Immersion in the Unfamiliar

Amber Meservey ’19

I write this on my way down to New York — finally the time has come to depart for Zimbabwe! Despite having had many months to contemplate my summer in global health, I don’t feel I even know what exactly to mentally prepare for. I have only a limited foundation of logistics from which to draw from in determining what to expect in Harare. Obviously that is also part of the appeal. I do know that I’m ready to throw myself into whatever I discover there, to stay open-minded, and to learn as much as I can. I’m looking forward to that inevitable and rather indescribable feeling of being immersed in the unfamiliar. As the trip gets closer, I am more and more appreciative of the structure of the program.

The idea of being accompanied by several other students and faculty is more comforting than I had expected. Hopefully we will foster valuable relationships, talk about our experiences, and make many memories. Based on what I’ve heard about the Zimbabwean people, I am also excited to meet a warm and interesting local population that I’ll definitely want to become more familiar with. I hope we are able to get to know both the city of Harare, as well as the country of Zimbabwe… the food, the culture, the music and so on. Thinking forward to third/fourth year, and the possible opportunity to return, I hope to foster an ongoing relationship with Zimbabwe, and that this trip is only the beginning.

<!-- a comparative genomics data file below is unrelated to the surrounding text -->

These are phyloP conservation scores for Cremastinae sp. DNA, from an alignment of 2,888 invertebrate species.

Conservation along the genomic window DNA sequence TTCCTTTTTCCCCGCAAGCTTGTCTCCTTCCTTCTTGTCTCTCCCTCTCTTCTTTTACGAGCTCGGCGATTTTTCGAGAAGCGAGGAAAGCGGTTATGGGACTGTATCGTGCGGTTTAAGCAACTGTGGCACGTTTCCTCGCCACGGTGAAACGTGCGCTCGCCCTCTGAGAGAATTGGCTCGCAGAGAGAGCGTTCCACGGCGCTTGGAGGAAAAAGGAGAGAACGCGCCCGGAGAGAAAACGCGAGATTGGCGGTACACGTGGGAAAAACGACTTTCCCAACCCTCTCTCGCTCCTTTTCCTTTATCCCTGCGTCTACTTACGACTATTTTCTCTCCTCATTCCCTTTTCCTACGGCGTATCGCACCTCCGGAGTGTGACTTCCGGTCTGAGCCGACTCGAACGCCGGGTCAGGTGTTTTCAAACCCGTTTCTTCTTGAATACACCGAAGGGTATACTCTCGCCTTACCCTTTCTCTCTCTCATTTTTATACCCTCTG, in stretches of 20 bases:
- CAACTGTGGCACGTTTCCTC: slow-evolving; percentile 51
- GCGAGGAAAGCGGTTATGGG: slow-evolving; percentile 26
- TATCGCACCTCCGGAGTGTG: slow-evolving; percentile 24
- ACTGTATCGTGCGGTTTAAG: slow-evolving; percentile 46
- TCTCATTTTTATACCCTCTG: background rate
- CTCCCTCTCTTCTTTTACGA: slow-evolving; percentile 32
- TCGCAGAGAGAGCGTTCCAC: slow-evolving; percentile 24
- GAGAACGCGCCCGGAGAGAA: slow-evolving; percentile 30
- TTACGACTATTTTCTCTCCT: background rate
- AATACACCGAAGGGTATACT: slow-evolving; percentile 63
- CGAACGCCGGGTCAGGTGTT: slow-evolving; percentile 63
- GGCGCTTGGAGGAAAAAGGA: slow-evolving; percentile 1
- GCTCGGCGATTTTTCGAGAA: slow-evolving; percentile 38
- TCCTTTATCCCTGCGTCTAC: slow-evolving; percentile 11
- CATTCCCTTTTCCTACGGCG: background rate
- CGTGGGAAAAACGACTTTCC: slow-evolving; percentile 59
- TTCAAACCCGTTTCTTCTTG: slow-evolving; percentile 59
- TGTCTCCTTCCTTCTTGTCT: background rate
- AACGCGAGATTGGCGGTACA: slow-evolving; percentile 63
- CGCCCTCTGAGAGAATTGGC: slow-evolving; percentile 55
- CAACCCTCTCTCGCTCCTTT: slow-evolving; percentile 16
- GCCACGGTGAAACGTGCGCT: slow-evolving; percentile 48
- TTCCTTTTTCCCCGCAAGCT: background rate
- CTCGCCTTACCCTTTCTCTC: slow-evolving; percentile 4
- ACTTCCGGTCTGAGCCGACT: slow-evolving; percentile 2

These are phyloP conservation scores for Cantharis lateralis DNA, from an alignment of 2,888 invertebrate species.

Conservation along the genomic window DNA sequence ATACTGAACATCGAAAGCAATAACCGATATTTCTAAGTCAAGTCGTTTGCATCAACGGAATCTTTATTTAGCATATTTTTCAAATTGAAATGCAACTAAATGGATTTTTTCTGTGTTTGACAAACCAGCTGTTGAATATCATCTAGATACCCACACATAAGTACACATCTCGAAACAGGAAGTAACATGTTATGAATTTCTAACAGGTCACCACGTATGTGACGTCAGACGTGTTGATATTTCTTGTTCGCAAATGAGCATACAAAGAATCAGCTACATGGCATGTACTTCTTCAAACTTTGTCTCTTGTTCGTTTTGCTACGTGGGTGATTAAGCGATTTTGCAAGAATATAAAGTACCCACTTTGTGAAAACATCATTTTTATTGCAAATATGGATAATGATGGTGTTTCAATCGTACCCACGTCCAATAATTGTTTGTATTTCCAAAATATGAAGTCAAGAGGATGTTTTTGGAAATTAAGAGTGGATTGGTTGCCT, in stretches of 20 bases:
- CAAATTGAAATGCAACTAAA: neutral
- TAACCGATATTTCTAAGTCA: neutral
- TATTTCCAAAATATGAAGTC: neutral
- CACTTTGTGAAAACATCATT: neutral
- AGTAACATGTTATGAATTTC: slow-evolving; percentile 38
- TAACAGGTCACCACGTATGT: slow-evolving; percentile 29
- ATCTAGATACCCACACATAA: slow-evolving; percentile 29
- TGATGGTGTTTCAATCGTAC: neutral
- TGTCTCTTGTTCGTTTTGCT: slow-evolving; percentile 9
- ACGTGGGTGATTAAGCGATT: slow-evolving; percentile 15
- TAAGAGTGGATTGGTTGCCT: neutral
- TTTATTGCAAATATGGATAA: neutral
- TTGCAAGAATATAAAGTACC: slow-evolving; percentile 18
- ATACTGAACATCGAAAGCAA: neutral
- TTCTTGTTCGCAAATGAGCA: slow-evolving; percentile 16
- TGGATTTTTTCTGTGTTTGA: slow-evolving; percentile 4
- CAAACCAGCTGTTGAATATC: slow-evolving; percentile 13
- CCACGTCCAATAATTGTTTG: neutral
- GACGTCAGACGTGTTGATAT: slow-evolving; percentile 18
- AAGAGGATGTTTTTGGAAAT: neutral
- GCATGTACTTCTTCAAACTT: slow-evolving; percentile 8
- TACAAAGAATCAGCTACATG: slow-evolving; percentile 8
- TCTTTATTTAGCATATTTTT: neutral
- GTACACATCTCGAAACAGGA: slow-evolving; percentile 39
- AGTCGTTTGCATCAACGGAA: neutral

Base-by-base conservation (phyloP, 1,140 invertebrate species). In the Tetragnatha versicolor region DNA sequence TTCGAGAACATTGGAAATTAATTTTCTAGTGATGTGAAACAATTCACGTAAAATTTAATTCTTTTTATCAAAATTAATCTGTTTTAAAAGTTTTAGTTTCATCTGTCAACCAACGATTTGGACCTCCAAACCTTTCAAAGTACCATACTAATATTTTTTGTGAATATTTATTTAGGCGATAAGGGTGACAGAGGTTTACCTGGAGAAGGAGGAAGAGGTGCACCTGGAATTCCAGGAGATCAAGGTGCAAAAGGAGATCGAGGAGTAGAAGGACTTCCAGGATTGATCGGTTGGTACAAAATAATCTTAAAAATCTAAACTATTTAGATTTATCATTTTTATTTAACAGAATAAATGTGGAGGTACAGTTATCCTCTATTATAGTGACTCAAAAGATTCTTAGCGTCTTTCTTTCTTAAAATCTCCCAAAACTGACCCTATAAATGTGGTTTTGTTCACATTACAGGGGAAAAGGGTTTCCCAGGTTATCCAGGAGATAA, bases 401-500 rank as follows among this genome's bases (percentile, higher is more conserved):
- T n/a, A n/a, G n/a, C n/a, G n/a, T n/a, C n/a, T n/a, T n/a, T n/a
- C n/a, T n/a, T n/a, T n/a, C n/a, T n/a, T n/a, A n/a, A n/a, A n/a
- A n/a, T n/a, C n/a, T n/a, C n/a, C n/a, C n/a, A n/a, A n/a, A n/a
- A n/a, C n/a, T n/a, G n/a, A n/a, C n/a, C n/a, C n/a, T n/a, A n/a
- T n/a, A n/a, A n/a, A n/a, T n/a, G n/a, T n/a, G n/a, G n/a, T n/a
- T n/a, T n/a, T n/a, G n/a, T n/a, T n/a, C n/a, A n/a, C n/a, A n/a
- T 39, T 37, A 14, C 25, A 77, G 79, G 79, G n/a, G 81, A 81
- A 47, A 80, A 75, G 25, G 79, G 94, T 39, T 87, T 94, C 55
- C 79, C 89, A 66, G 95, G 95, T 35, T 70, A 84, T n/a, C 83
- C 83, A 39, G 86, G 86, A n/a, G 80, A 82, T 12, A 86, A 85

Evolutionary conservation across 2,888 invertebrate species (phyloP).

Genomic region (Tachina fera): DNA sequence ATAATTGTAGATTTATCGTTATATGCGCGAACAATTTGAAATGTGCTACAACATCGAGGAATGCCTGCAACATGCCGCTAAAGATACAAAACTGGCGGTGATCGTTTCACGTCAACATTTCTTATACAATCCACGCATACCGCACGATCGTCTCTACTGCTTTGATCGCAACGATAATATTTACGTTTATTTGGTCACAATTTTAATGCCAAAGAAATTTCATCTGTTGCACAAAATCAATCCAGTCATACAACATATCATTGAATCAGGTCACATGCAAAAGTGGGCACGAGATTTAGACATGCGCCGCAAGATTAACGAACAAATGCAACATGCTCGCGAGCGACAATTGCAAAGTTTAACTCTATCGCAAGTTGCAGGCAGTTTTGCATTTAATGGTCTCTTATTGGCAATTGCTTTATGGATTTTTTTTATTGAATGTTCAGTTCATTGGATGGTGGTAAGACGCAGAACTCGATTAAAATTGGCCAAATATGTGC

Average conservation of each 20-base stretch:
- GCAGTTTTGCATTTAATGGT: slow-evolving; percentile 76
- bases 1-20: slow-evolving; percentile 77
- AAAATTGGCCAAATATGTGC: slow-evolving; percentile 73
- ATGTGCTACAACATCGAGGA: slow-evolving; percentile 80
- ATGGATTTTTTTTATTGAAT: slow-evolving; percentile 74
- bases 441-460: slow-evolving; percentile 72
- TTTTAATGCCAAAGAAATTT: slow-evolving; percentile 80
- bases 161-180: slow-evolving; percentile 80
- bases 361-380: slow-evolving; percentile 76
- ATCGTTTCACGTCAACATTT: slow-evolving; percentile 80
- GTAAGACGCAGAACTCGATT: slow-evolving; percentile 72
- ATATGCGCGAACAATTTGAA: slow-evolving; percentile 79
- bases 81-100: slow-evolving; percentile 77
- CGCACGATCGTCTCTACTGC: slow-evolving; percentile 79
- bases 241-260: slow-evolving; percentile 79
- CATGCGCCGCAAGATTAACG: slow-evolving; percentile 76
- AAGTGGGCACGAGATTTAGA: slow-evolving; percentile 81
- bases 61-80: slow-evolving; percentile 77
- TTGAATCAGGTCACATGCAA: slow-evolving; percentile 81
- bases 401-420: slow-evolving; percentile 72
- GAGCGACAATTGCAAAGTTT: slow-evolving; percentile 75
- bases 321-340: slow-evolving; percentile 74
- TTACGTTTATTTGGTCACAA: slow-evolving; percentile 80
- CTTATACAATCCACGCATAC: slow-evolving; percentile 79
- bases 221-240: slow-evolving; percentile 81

I am particularly excited about being able to observe the differences and similarities in approaches to clinical medicine at the hospital. It’s interesting that I don’t actually know very much about the way grand rounds, etc. is executed in the United States, so this is really my first immersion in hospital based medicine. I’m trusting that it will ultimately shape my perspective for the better when I get into the clinics next year in Vermont. I am obviously a bit apprehensive about how useful I will be on the wards, and aim to avoid as much as possible being thought of as just in the way. I would like to get into good habits of looking things up in the evenings so that I can become increasingly competent on the team. Unfortunately, we also have to think about the level of inequities we will likely witness. I’m not entirely sure how I will react to this, but it is the reality of the situation, and maybe I will be able to channel my emotions into motivation to work harder and be more compassionate.

Lastly, I am just overwhelmingly grateful for this opportunity, and humbled to be in such a privileged position. I’m placing due expectations of myself not to have the elective wasted on me, and to let this trip be only the start of a long and influential involvement in global health.


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